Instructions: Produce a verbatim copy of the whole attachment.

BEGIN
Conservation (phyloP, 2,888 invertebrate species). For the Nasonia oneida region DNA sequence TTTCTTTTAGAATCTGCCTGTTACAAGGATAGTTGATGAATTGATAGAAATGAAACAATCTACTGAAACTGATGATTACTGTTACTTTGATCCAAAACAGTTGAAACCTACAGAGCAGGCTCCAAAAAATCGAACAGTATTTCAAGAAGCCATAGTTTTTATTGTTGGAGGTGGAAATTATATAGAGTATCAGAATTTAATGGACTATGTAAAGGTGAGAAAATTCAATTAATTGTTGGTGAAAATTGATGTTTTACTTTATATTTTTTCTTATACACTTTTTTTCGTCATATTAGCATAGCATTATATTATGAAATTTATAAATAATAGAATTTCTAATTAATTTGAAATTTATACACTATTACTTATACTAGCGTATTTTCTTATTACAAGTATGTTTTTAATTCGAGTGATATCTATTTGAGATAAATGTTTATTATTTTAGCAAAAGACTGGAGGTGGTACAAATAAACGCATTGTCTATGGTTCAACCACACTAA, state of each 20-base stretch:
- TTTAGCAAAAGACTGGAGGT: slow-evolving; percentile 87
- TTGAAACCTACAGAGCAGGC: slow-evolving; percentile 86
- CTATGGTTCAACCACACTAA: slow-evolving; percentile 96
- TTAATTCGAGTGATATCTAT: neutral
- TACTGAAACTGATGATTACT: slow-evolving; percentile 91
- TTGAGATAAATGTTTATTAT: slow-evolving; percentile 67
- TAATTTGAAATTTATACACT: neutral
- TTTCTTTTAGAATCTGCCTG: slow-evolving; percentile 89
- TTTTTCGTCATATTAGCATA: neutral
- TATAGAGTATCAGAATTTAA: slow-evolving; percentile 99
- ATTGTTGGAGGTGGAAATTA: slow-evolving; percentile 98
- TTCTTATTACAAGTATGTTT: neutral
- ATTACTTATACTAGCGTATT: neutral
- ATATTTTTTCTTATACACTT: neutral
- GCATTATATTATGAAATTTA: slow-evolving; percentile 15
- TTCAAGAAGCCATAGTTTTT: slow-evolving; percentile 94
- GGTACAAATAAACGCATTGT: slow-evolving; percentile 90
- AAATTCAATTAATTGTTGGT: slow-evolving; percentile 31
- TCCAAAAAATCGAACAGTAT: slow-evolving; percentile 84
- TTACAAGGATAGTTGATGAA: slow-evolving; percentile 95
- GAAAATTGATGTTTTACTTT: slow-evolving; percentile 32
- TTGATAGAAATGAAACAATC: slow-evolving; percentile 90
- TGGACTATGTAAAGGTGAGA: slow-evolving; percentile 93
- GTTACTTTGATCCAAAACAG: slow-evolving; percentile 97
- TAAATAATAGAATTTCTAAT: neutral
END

Conservation (phyloP, 2,888 invertebrate species). For the Nasonia oneida region DNA sequence TTTCTTTTAGAATCTGCCTGTTACAAGGATAGTTGATGAATTGATAGAAATGAAACAATCTACTGAAACTGATGATTACTGTTACTTTGATCCAAAACAGTTGAAACCTACAGAGCAGGCTCCAAAAAATCGAACAGTATTTCAAGAAGCCATAGTTTTTATTGTTGGAGGTGGAAATTATATAGAGTATCAGAATTTAATGGACTATGTAAAGGTGAGAAAATTCAATTAATTGTTGGTGAAAATTGATGTTTTACTTTATATTTTTTCTTATACACTTTTTTTCGTCATATTAGCATAGCATTATATTATGAAATTTATAAATAATAGAATTTCTAATTAATTTGAAATTTATACACTATTACTTATACTAGCGTATTTTCTTATTACAAGTATGTTTTTAATTCGAGTGATATCTATTTGAGATAAATGTTTATTATTTTAGCAAAAGACTGGAGGTGGTACAAATAAACGCATTGTCTATGGTTCAACCACACTAA, state of each 20-base stretch:
- TTTAGCAAAAGACTGGAGGT: slow-evolving; percentile 87
- TTGAAACCTACAGAGCAGGC: slow-evolving; percentile 86
- CTATGGTTCAACCACACTAA: slow-evolving; percentile 96
- TTAATTCGAGTGATATCTAT: neutral
- TACTGAAACTGATGATTACT: slow-evolving; percentile 91
- TTGAGATAAATGTTTATTAT: slow-evolving; percentile 67
- TAATTTGAAATTTATACACT: neutral
- TTTCTTTTAGAATCTGCCTG: slow-evolving; percentile 89
- TTTTTCGTCATATTAGCATA: neutral
- TATAGAGTATCAGAATTTAA: slow-evolving; percentile 99
- ATTGTTGGAGGTGGAAATTA: slow-evolving; percentile 98
- TTCTTATTACAAGTATGTTT: neutral
- ATTACTTATACTAGCGTATT: neutral
- ATATTTTTTCTTATACACTT: neutral
- GCATTATATTATGAAATTTA: slow-evolving; percentile 15
- TTCAAGAAGCCATAGTTTTT: slow-evolving; percentile 94
- GGTACAAATAAACGCATTGT: slow-evolving; percentile 90
- AAATTCAATTAATTGTTGGT: slow-evolving; percentile 31
- TCCAAAAAATCGAACAGTAT: slow-evolving; percentile 84
- TTACAAGGATAGTTGATGAA: slow-evolving; percentile 95
- GAAAATTGATGTTTTACTTT: slow-evolving; percentile 32
- TTGATAGAAATGAAACAATC: slow-evolving; percentile 90
- TGGACTATGTAAAGGTGAGA: slow-evolving; percentile 93
- GTTACTTTGATCCAAAACAG: slow-evolving; percentile 97
- TAAATAATAGAATTTCTAAT: neutral